Greetings, blogsters. Hope you had a great weekend. Last week we talked about filters this week: fillers. Fillers are words that take up space without necessarily adding to the story. Sometimes you need them sometimes you don't. Rule of thumb: if it's necessary to the meaning of the sentence leave it in, if not take it out. There's all kinds of fillers.At the head of my list is that. When I was doing a word check on my manuscript I found I'd used really 38 times, while 32, had 75, and that...over 500. Even when I cut it I still had 400 left. Do you find there's a word that shows up frequently in your manuscripts? Is it a filler?
Below are some examples of fillers and when you can do without them.
June said THAT she was sick.
June said she was sick.
It's not REALLY your secret to share.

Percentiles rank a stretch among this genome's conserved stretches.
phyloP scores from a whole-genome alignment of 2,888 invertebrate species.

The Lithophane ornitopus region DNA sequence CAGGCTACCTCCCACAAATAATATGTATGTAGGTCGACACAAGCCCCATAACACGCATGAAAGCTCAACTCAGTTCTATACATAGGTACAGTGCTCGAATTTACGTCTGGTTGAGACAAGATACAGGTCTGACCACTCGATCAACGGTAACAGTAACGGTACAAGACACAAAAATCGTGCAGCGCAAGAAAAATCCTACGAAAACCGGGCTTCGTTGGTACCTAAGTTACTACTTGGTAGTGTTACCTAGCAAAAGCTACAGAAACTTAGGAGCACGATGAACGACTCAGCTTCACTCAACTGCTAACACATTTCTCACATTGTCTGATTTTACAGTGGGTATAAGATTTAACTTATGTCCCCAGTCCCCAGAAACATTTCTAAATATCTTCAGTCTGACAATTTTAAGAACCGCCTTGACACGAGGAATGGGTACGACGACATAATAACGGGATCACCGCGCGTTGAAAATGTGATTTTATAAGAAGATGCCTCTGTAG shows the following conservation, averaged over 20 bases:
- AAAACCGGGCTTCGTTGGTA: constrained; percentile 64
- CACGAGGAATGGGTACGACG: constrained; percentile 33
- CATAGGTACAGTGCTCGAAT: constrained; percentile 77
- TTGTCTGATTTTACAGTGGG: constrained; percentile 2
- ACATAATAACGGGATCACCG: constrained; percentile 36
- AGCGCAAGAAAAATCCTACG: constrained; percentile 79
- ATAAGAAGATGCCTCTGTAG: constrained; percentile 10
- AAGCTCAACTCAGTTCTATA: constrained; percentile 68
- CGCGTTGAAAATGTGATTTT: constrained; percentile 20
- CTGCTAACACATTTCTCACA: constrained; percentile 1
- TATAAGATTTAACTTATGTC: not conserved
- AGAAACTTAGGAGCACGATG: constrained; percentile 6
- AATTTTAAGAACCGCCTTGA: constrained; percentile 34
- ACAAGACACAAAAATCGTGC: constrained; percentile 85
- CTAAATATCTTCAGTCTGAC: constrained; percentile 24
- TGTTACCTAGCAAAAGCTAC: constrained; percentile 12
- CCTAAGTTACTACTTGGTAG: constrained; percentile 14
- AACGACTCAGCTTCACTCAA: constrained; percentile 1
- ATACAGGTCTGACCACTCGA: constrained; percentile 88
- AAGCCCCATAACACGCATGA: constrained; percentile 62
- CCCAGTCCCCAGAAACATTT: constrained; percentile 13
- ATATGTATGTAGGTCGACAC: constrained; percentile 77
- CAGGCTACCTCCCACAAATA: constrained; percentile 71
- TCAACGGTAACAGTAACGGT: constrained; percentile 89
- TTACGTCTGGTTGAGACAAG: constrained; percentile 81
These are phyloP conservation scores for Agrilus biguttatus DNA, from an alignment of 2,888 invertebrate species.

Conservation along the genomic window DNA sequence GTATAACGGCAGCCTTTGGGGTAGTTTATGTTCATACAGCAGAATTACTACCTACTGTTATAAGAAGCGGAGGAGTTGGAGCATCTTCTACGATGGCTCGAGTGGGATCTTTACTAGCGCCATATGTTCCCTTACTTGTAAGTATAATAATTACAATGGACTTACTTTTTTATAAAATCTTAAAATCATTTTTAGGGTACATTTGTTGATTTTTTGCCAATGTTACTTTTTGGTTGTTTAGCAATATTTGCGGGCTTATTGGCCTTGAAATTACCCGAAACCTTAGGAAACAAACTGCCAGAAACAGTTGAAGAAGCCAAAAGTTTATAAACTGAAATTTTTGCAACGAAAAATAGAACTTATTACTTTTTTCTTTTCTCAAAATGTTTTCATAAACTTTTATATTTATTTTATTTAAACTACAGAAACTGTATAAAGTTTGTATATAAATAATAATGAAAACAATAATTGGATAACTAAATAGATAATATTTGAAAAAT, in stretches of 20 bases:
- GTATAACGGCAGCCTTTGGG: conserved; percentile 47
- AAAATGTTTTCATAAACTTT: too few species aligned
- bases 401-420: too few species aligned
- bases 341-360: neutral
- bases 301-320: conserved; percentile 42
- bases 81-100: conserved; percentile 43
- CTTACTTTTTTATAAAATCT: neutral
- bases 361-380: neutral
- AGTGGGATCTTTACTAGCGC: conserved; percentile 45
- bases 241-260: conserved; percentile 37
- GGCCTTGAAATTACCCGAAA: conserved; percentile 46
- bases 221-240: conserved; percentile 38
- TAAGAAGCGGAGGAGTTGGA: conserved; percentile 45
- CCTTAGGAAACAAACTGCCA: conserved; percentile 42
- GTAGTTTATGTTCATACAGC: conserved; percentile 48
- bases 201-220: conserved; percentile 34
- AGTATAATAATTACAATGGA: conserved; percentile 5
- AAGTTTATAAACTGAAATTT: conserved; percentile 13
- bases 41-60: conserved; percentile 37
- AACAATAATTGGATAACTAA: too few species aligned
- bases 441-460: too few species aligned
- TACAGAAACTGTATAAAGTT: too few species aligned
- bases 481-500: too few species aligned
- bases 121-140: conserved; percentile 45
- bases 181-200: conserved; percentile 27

It's not your secret to share.
SO are you going out with me on the boat?
Are you going out with me on the boat?
I muster what LITTLE patience I have left.
I muster what patience I have left.
WHICH to be perfectly honest, spending time with you doesn't help.
To be perfectly honest, spending time with you doesn't help.
His craggy features harden AND the hand on his iced tea glass tightens.
His craggy features harden. The hand on his iced tea glass tightens.
You can go BUT call me when you get there.
You can go. Call me when you get there.
He grabs me BY the shoulder and yanks.
He grabs my shoulder and yanks.
That's ABOUT as clear as I can make it.
That's as clear as I can make it.
I go straight down FOR several feet
I go straight down several feet.
Why can't he JUST leave me alone?
Why can't he leave me alone?